kalief browder oil paintingLast Saturday, a young man named Kalief Browder took his own life at the age of 22. Browder spent the last six years of his life as an example of the brokenness of the American justice system, from racism, to its lack of oversight, and worse. Arrested in 2010 for a robbery of which he was not only never convicted, but also never even tried, Browder endured 1000 days of abuse on Rikers Island correctional facility, and then frequently underwent psychological treatment before his death.

What becomes clear from his story is that we, as a society, have failed Browder. We simply decided one day to torture and break him. We declared him guilty until proven innocent, and the damage had already been done. Indeed, in the end, Kalief Browder didn’t kill himself… we, in our complacency, killed Kalief Browder.

There are two stories that we have a moral obligation to remember in the wake of Kalief Browder’s passing. One, which will continue to get the most press attention, is of the unthinkable injustice he suffered. Journalist Jennifer Gonnerman covered Browder’s story exhaustively for The New Yorker and hers is the strongest, most compassionate document of this shameful chapter in American history. Gonnerman chronicled the mishandled robbery case, Browder’s unlawful incarceration, and his struggles to re-enter society after his release. It’s an excellent, if heartbreaking, piece of journalism.

But there’s another story that’s just as important to tell in this tragedy. Kalief Browder was not just a victim. Through all of his tribulations, he was a fighter who managed to find opportunity and hope in the midst of what many would see as a hopeless situation. Though he ultimately never overcame his struggles with depression, anxiety, and paranoia following his incarceration, Browder attempted to pursue an education that was denied to him as a high school student. He attended Bronx Community College and got treatment for his mental health concerns at St. Barnabas Hospital.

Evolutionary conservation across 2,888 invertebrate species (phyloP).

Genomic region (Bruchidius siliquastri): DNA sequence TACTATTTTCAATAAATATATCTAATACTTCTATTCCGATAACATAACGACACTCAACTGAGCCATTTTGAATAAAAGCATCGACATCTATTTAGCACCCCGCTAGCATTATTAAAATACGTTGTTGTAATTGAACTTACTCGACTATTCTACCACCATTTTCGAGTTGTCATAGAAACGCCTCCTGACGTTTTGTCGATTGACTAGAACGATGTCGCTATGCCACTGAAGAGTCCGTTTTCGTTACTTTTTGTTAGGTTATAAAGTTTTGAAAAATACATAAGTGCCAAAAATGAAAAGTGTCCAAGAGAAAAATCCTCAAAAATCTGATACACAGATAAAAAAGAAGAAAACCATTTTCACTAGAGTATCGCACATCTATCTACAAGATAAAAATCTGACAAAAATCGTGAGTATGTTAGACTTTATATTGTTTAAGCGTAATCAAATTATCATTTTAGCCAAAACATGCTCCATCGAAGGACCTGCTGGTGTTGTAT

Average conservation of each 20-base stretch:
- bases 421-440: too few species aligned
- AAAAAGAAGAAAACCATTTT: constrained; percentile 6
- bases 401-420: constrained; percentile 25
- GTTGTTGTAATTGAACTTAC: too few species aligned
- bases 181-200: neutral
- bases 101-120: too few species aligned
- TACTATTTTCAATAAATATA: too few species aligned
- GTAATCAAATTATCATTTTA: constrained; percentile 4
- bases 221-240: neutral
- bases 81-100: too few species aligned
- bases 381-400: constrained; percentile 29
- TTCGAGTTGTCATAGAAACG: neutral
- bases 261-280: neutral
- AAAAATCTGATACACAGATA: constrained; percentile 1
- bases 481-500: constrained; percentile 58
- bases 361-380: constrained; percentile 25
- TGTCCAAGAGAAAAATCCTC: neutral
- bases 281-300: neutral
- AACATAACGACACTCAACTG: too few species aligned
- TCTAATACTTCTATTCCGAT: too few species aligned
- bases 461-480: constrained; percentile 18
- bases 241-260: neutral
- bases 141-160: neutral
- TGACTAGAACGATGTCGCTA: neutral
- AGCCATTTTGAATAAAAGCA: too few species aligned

During this sadly brief upswing in Kalief Browder’s final year, he had the courage to tell his story through the national media and the political estate. His efforts resulted in a period of sweeping reform in the New York justice system. Words cannot express how awful it is that such reforms were even necessary, but Browder’s decision to lay his soul bare over and over in the public eye has likely saved countless others from having a similar experience.

We remember Kalief Browder not just for his struggles, but for his courage in the face of them. May his family find peace and may the world be made better for his example.

6 comments

  1. Elisabeth says:

    “We” didn’t kill Kalief Browder. If the author of this article feels responsibility for this young man’s treatment and suicide—and “unfair” doesn’t even begin to describe what he went through and suffered—then the author needs to say “I” am responsible. It was only after Kalief’s suicide that I heard about him, so I do not like being blamed for something about which I knew nothing.

    Many people do nothing, some people do what they can and a few people do a lot to advance reform. Unfortunately, it is cases like Kalief’s that become the catalyst for reform.

    1. Joe Edward says:

      Sticking your head in the sand does not absolve you of responsibility. See no evil, hear no evil, speak no evil.

      You know about it now and it is still happening to people. What are you going to do about it?

      1. Jerry Brown says:

        What are you doing about it Joe?

  2. Anthony says: